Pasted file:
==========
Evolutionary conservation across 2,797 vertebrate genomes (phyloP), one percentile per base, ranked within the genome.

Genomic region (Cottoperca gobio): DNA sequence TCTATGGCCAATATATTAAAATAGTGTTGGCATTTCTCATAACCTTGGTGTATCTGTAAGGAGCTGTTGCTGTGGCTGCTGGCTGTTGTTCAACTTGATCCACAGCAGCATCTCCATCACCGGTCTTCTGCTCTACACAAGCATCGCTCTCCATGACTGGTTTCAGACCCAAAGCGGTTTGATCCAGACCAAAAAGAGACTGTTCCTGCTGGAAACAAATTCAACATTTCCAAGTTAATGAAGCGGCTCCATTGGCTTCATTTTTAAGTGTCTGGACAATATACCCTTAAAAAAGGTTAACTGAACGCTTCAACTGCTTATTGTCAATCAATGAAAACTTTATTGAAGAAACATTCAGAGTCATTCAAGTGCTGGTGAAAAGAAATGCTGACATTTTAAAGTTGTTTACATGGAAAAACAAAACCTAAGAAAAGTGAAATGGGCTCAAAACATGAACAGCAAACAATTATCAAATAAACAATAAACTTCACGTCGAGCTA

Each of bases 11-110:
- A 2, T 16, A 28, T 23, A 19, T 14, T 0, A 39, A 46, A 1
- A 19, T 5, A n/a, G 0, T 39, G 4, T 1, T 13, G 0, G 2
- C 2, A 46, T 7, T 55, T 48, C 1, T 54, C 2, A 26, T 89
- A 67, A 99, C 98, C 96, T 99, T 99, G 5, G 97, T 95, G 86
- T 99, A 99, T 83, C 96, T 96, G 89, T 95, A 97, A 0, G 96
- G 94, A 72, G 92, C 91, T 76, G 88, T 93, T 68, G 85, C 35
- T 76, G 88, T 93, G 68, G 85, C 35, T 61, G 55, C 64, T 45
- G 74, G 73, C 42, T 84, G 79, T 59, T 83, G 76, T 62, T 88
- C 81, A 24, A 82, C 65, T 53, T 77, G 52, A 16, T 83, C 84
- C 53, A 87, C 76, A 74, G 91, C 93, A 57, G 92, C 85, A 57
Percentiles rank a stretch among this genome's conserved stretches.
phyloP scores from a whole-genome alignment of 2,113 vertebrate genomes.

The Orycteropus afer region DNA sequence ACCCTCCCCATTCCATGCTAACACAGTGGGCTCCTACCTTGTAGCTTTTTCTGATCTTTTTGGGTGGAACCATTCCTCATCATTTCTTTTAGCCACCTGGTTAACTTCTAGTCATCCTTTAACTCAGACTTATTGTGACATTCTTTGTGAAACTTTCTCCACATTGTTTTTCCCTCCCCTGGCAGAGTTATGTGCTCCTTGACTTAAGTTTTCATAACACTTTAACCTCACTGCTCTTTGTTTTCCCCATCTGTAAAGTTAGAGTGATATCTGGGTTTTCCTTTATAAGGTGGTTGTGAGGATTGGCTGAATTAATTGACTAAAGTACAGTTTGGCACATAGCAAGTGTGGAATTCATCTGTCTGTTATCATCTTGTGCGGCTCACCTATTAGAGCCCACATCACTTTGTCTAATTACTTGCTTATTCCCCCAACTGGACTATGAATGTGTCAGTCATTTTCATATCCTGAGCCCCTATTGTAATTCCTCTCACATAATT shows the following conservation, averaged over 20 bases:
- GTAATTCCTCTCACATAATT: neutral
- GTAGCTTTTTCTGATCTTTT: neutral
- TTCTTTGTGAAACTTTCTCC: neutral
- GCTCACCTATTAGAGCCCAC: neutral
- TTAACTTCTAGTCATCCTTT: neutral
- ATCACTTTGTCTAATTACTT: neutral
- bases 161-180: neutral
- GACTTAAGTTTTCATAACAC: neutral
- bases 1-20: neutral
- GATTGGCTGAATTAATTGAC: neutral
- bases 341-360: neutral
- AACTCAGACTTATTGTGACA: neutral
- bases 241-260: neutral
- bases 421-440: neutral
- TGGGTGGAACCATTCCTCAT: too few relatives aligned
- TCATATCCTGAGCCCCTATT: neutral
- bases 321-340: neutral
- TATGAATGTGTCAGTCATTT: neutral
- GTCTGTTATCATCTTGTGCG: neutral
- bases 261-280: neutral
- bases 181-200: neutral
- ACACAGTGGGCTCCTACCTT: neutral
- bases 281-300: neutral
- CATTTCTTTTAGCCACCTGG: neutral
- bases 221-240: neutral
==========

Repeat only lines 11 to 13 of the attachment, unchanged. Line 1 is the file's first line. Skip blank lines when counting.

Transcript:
- G 74, G 73, C 42, T 84, G 79, T 59, T 83, G 76, T 62, T 88
- C 81, A 24, A 82, C 65, T 53, T 77, G 52, A 16, T 83, C 84
- C 53, A 87, C 76, A 74, G 91, C 93, A 57, G 92, C 85, A 57